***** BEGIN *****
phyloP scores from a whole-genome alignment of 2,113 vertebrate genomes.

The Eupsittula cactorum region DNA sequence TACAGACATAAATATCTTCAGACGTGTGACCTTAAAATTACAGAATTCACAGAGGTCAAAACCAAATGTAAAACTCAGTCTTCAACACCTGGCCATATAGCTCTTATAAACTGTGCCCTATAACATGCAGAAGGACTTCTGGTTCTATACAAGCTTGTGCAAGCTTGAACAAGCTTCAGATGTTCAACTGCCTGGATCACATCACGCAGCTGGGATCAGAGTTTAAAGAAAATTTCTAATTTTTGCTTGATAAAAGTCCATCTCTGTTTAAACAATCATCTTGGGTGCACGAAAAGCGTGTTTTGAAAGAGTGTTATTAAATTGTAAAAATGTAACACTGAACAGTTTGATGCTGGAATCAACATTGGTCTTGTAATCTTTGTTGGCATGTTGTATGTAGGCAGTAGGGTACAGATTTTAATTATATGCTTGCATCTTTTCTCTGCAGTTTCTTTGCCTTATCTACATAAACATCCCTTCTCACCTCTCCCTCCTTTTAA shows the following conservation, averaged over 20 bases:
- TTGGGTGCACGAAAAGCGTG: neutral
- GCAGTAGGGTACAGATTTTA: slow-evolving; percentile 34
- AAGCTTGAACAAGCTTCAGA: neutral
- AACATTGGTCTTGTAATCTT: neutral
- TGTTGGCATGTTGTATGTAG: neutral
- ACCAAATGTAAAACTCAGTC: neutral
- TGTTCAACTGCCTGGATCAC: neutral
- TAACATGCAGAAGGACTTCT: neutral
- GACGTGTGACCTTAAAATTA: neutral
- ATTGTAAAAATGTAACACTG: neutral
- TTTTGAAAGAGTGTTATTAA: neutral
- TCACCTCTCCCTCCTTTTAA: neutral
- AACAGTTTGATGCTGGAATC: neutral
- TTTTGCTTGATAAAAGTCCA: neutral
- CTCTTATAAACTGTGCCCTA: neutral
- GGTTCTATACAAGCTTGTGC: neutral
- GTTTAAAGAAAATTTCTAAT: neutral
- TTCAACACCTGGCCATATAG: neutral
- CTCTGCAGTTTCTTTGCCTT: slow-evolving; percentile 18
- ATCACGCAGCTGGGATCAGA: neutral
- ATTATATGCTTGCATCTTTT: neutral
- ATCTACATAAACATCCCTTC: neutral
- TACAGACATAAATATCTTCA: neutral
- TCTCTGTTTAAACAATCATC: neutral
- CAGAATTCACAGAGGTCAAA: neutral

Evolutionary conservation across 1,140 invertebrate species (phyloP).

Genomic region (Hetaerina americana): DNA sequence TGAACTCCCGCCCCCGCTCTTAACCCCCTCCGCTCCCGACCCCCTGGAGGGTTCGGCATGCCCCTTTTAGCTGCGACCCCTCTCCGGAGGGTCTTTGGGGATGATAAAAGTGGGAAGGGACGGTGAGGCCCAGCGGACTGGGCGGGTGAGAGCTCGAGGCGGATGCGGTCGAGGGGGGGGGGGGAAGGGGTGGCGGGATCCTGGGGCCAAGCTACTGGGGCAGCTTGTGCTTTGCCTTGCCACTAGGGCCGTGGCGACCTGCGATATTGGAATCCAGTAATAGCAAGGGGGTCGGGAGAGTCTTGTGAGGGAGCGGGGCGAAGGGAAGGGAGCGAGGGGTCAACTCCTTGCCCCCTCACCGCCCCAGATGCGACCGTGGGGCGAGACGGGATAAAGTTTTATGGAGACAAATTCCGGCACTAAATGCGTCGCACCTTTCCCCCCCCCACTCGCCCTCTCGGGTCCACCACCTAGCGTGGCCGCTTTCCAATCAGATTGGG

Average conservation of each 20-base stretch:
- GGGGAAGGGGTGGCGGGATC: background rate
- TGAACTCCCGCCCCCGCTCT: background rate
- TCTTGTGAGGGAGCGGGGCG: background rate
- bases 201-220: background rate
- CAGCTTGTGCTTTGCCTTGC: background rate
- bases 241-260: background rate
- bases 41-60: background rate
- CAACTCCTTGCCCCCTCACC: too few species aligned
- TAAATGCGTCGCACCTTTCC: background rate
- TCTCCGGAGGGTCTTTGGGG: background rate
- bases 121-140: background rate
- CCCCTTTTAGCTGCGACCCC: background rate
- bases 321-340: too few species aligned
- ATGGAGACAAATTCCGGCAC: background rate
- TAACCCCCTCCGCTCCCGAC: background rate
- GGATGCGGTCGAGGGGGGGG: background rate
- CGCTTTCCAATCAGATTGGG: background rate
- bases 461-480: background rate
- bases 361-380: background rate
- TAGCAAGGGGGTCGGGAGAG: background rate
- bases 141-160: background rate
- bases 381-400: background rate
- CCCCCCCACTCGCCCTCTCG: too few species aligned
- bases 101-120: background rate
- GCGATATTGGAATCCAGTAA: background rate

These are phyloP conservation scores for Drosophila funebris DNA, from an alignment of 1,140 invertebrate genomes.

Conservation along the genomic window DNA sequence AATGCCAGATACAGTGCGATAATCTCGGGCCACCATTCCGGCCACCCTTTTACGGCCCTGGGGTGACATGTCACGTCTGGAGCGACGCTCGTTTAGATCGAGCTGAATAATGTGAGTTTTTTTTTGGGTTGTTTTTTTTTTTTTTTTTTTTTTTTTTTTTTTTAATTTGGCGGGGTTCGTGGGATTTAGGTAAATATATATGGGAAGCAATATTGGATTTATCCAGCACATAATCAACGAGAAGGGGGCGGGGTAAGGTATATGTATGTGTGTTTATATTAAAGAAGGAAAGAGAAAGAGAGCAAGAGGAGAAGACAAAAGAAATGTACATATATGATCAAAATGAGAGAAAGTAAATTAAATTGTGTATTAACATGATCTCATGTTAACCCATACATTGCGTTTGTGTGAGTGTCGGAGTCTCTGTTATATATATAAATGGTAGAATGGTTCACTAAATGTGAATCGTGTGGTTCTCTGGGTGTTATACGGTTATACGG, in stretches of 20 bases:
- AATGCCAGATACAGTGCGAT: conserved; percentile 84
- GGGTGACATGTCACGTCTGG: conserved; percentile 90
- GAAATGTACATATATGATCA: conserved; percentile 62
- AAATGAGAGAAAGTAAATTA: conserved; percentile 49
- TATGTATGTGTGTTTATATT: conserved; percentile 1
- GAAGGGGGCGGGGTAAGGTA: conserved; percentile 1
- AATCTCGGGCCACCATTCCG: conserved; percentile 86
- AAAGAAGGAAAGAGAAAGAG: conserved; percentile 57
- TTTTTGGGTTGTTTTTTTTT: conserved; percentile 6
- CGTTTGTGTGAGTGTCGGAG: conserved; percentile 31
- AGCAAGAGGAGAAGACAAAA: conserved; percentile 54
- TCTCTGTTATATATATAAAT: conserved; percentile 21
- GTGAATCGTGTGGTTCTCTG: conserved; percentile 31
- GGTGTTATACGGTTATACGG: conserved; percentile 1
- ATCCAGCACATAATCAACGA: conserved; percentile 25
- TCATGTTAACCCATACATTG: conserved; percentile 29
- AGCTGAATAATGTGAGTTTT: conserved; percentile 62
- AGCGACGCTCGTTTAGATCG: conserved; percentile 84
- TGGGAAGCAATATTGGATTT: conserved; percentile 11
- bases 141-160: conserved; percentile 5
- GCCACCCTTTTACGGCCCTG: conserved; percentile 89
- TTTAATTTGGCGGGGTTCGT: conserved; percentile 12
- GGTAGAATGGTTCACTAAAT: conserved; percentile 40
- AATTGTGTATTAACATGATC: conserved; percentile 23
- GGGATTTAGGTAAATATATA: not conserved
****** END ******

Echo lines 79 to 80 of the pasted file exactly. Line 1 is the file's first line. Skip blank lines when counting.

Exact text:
- TTTAATTTGGCGGGGTTCGT: conserved; percentile 12
- GGTAGAATGGTTCACTAAAT: conserved; percentile 40